How To Change Your 'Poverty Mentality' About Money

Image: Leon Biss on Unsplash

When it comes to money, we're all working from a few negative scripts that can hinder our finances. And while going off-script is hard, it is possible. That's what we're discussing today.

Today's question is from Kristin:

I come from a family that was poor and HORRIBLE with money, but I've been able to get my shit together to buy a house, pay off all of my credit card and consumer debt, and build the beginnings of a retirement account.

I've also busted my arse to have a great job that pays me well. The problem is I know I don't know jack about how to make my money make money and I'm frankly paralysed with fear about finding a financial advisor that I can trust and will help me.

I've read the articles about how to find a trustworthy advisor and I'm still terrified that it could end in disaster for me. I'm equally terrified about what could happen if I *don't* find an advisor.

Is it OK to just start with the guys at my credit union? What do I need to watch out for? More generally, how do I get out of a poverty mentality and figure out how the hell to have and manage money without being in constant fear?

This is what individual experts have to say generally about an issue that affects each person differently — if you want personalised advice you should see a financial planner.

Changing Your Money Mindset

The difficult part of your question, Kristin, isn't about finding a financial advisor — that's straightforward enough (and I'll list out the steps in a bit). What seems to be the bigger issue underlying the question is your relationship to money.

There's no easy way to change our money mindsets — what we experience growing up and the lessons we learn then will stay with us for life. But that doesn't mean it's impossible to build better habits, as you clearly already have.

First, recognise that you've done well by yourself: a house, zero debt and a burgeoning retirement account is nothing to sniff at. It's truly impressive — give yourself some credit. And since you've done so much already, there's no reason to believe you'd screw it all up now.

The sense I get is that you don't have confidence in your ability to manage your money and make decisions beyond the basics, like which retirement account to open — a feeling which you've indicated stems from how you grew up.

But it doesn't take any special skill set to be "good" at personal finance, and you don't need to worry so much about making mistakes that you do nothing, or default to what makes you comfortable already (in this case, your credit union).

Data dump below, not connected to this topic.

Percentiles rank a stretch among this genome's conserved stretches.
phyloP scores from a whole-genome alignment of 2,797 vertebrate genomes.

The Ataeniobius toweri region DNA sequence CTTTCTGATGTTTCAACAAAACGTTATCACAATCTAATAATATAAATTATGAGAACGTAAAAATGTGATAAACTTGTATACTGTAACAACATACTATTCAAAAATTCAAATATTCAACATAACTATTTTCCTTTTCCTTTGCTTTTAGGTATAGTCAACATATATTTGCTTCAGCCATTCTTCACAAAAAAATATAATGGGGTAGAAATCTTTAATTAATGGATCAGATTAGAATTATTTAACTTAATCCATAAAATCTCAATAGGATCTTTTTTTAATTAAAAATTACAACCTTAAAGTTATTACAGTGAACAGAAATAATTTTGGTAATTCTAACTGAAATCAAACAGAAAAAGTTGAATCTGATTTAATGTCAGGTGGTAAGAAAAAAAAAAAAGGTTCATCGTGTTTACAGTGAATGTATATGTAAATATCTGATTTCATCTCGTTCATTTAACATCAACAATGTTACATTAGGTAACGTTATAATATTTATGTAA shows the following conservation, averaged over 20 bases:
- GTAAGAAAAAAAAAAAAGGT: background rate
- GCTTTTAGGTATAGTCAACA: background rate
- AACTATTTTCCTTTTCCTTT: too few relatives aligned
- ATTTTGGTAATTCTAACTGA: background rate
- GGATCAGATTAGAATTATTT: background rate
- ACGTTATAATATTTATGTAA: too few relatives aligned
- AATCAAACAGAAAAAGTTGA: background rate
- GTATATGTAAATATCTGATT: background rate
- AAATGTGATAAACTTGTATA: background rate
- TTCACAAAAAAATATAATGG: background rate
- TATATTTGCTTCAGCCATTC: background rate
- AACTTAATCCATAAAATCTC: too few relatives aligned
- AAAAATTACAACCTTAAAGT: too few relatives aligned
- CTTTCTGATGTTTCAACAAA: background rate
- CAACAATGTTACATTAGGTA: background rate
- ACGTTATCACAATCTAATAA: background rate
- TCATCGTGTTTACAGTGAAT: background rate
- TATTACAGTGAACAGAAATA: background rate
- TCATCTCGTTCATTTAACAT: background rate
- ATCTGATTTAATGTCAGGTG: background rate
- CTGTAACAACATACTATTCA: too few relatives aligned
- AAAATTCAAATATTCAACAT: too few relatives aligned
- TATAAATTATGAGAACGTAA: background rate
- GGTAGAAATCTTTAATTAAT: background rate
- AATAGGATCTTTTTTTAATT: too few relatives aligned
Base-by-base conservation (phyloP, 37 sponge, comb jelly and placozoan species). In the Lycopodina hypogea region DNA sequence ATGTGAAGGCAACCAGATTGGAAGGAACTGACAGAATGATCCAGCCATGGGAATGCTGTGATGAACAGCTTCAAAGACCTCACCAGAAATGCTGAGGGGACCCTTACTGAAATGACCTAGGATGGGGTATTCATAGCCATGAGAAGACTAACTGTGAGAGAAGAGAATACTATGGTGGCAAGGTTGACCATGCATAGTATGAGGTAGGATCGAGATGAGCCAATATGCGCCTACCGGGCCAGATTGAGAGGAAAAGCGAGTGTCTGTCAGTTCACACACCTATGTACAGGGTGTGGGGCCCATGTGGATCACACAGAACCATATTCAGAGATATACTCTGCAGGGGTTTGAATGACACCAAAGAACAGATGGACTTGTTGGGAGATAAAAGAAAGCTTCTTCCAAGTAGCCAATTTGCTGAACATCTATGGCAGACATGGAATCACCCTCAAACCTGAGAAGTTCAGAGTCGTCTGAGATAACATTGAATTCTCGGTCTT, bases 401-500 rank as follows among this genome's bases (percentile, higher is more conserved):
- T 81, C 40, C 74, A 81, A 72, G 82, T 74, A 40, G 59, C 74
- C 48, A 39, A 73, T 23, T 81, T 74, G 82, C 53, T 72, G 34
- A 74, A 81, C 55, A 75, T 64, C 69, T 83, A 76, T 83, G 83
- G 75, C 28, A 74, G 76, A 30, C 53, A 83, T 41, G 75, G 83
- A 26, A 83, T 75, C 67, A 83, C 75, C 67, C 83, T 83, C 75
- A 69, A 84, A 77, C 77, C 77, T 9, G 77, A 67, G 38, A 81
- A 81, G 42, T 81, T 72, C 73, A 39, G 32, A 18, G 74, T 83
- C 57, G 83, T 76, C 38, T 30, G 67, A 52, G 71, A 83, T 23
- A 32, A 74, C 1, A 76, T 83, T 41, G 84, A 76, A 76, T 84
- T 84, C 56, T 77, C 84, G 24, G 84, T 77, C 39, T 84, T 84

You'll need to do research, sure, but anyone can do that. What you're lacking is the confidence to do so. Likely, you don't want to end up back where you were when you were growing up. That's a real consideration; I don't blame you for being cautious.

But it's also not a healthy mentality, for your money, which you could probably be better maximising, but more importantly for the stress it's clearly causing you. It won't be easy to suddenly make yourself more confident, but we have a few resources that may be able to help:

Change Your Money Habits By Changing Your Money Story
This is a multi-step process that may be able to help you rewrite your negative money scripts. I'd recommend buying Amanda Steinberg's book referenced in the post (she goes through the same sort of cycle you're dealing with) or at least checking out her website, Daily Worth.

How Your Mindset Affects Your Finances
Some bad money habits are hard-wired into our brains.

The Shift in Mindset That Will Help You Get Out of Debt
How practising gratitude can help you shift your money habits.

Think of Money as a Tool, Not an Ideal
Thinking of money in black and white terms will just make you feel guilty.

You Don't Need More Money Advice, You Just Need Advice You Can Relate To
It's all there in the name — if you're reading advice that makes you anxious or pessimistic, you need to read different money advice.

This is just a starting point, though. The right financial advisor may also be able to help you with your money mindset — and you definitely don't just want to trust whoever works at your local credit union.

Good luck!


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